The movie is about two disgruntled men who only know each other by their Internet aliases, Gun and Key. Gun’s one of those young techno-wizards with tons of esoteric technical knowledge but lousy people skills. He’s bitter from being ousted at his position at a dot-com outfit, and wants revenge on his former boss. Key is a locksmith, a gloomy man in his forties with money trouble and nothing to lose by helping out someone who needs his magic touch to crack open the company’s safe. They’ve got it all worked out: they can break into the building, loot the office, walk out of there with sixty million yen, and retire to Tahiti or something, all without anyone getting hurt — least of all themselves. Read more
There are many things wrong with Onimasa, and it pains me to no end to say that one of the very worst is Tatsuya Nakadai. Here is one of the finest actors that Japan ever produced, under the direction of the very capable Hideo Gosha, and there is barely a scene in this tiresome film where Nakadai comes off as anything but a scenery-chewing, cotton-in-the-jowls ham. It takes a special kind of miscalculation to reduce the most piercing pair of eyes in all of Japanese cinema to something that looks like a photo from an ophthalmology textbook.
I linger on Nakadai because he serves as an emblem of so much of what is wrong with this film: poor choices. He’s miscast, brutally so, as the pre-WWII Kyoto underworld boss Onimasa. Nakadai is best at playing haunted and tormented souls — the tempest-tossed lord in Ran, the homicidal anti-hero of Sword of Doom. He’s also skilled at giving us men who are beaten on the outside but still spirited on the inside, like Genta from Kill! or Komatsu from When A Woman Ascends the Stairs. But he’s hopelessly ill-suited to the role of a powerful gangster boss; his strutting and sneering and rolling of his Rs seem better suited to a TV comedy sketch than a two-and-a-half-hour crime family saga. Watching his performance in this movie is like seeing a bystander end up wedged between two colliding cars. He just plain doesn’t belong here, and no amount of trying to shoehorn him into the role works.Read more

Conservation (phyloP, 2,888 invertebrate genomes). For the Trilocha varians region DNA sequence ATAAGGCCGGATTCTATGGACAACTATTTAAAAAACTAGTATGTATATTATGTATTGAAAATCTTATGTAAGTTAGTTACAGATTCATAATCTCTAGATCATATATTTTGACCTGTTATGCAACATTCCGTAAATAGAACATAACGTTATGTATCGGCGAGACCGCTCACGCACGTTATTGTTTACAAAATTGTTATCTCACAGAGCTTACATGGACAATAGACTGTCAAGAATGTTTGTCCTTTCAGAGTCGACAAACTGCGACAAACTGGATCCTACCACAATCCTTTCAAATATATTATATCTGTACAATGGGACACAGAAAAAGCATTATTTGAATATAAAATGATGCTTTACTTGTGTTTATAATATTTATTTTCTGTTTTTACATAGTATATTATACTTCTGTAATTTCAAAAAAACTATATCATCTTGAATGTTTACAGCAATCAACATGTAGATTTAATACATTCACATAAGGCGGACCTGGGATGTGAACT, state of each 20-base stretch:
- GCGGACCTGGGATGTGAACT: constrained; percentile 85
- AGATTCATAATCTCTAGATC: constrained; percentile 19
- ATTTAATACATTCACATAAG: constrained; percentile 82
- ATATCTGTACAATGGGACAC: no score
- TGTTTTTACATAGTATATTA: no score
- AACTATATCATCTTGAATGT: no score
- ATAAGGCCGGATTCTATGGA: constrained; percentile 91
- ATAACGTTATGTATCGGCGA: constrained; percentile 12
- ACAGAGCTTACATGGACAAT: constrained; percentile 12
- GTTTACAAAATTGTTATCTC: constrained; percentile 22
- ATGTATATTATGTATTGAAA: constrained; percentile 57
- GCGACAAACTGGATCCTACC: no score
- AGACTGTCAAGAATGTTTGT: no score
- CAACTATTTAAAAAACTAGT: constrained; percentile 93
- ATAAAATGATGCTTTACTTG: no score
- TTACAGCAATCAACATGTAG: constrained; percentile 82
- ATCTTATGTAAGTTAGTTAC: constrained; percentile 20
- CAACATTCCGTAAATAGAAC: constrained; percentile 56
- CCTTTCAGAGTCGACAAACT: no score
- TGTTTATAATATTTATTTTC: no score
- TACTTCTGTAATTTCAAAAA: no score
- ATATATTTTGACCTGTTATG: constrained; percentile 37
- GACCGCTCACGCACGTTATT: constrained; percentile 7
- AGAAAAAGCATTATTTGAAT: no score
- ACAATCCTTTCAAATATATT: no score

The fan in me wants to rave and drool. The critic in me will be more modest but still enthusiastic. Gankutsuou: The Count of Monte Cristo uses the Alexandre Dumas classic as raw material for a story that spans lifetimes and solar systems, and the end result is an explosion of creativity that’s almost intimidating. The story’s been reinvented, not just retold, and everyone — from the writers to the design directors to the voice actors — has brought something new to the material. This show’s a bar-raiser.
What’s best is that as flashy as Gankutsuou looks — and most of the critiques I’ve read of the show so far revolve mostly around its visuals — it’s not just a graphics showcase. I ended up watching the entire series not once but twice, once for the plot and again for the nuances and characterization. It holds up well enough on repeat viewings to convince me it’ll be a perennial, one of those titles that is always in print somewhere. Shows like this are the whole reason I started watching anime in the first place: to see something new. Read more
What we have here is not a sequel to the original Ong Bak, and most everyone with some clue about either film knows this. It’s Tony Jaa’s attempt at creating the sort of spiritually-fueled martial-arts epic that Bruce Lee was exploring immediately before his death. Check out the bonus features on Warner Brothers’ Enter the Dragon DVD for some hints of what Game of Death was to have been if Lee had lived to finish it.
I can’t yet say if Jaa did in fact pull off something that ambitious, because 2 isn’t really finished either. It’s a part of a larger whole that will only snap into place when the third film in the cycle comes out later this year. I can say that as far as action on film goes, the bar raised by the original Ong Bak has been blown off its supports and left protruding from the ceiling. I have my quibbles with the story construction, sure, but they take a major backseat to the stuff Jaa does in this film with sweat, muscle, sinew, blood, fists, elbows, knees, knives, swords, arrows, and … elephants. Read more